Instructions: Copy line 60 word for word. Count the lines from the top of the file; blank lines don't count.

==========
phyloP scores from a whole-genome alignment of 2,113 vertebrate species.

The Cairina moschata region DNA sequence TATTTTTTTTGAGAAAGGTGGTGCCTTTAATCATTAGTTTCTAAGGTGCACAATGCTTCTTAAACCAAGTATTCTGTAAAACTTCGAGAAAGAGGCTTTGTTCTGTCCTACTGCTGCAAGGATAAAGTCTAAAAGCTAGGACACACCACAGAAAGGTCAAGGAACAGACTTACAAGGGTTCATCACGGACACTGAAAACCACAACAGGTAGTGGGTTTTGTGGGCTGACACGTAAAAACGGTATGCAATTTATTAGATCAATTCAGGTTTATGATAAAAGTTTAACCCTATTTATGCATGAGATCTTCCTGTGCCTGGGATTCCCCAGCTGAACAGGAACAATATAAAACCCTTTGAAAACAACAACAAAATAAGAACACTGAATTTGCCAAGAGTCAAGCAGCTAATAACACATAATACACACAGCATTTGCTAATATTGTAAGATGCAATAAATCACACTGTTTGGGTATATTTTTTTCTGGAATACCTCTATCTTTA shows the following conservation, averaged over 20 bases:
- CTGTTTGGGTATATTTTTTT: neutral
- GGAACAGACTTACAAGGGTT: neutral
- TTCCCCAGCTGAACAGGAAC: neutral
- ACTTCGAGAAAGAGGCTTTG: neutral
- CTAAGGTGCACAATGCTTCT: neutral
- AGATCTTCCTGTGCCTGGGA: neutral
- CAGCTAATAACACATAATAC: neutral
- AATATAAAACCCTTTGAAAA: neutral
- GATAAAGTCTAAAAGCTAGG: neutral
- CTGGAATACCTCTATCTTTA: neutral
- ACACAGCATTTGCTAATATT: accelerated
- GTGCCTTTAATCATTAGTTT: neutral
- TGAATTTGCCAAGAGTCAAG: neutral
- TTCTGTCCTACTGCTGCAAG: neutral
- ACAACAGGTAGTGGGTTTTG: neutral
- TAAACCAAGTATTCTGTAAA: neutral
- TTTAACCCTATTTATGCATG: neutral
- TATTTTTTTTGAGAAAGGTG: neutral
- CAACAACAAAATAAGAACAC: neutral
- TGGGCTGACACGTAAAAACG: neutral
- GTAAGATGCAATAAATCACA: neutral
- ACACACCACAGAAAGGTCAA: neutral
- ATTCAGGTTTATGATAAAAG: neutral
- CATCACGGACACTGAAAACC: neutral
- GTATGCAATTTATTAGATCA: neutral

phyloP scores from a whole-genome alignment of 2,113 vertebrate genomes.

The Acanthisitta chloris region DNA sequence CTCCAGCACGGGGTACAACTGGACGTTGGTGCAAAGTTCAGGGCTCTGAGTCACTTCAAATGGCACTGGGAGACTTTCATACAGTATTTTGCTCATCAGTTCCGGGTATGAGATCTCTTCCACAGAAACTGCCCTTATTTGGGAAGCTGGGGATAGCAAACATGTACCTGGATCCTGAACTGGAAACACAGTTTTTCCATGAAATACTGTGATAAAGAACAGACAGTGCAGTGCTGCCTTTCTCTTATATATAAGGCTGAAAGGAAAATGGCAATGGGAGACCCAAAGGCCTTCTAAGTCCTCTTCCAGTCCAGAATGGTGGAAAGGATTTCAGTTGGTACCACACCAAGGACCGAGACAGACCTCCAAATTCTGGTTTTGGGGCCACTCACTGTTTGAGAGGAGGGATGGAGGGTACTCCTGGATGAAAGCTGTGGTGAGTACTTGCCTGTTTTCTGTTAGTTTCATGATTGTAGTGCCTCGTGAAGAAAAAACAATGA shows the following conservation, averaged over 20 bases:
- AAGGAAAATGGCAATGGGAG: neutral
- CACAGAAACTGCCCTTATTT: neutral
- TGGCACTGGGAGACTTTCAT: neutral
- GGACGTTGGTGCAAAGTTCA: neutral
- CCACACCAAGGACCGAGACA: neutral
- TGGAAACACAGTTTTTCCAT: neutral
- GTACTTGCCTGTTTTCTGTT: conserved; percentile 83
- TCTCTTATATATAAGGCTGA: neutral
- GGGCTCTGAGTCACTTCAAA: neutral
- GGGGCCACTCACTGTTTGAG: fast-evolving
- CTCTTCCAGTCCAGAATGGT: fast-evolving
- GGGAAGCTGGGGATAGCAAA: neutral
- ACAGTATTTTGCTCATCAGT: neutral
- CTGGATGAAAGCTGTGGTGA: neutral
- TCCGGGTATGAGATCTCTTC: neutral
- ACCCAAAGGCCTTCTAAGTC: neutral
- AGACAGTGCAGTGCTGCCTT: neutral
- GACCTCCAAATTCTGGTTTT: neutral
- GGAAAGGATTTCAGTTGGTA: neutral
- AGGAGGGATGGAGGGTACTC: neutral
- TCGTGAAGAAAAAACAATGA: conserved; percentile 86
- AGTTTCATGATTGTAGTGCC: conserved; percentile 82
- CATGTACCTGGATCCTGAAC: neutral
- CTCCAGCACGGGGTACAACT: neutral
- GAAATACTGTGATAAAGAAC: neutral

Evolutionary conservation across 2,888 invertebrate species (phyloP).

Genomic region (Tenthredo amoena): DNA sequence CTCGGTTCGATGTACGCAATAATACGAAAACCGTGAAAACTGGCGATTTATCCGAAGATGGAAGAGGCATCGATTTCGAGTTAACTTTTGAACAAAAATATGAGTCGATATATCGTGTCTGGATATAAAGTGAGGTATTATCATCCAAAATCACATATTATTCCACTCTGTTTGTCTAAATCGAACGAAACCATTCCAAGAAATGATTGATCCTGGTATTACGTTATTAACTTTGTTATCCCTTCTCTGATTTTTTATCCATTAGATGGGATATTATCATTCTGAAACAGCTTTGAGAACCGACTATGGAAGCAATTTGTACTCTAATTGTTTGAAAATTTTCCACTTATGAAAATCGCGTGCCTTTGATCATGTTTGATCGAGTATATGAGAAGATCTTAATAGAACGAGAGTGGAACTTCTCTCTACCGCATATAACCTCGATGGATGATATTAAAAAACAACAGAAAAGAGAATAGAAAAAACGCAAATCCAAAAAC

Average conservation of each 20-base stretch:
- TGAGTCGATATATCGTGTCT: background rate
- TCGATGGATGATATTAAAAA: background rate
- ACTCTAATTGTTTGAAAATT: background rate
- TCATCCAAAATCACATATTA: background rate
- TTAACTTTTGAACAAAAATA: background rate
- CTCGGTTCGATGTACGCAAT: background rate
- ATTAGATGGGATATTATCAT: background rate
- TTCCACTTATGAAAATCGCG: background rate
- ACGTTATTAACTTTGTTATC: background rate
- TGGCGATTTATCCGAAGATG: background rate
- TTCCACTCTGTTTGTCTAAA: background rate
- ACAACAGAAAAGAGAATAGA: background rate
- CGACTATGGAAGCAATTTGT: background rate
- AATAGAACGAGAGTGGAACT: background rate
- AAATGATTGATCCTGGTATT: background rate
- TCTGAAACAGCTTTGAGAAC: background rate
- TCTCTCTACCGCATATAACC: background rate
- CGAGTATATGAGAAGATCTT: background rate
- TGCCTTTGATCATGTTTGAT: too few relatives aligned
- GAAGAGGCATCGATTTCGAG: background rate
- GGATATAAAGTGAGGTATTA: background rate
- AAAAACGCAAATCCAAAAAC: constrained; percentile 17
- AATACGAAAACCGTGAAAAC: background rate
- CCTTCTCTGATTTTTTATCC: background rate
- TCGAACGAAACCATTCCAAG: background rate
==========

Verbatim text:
- ACTCTAATTGTTTGAAAATT: background rate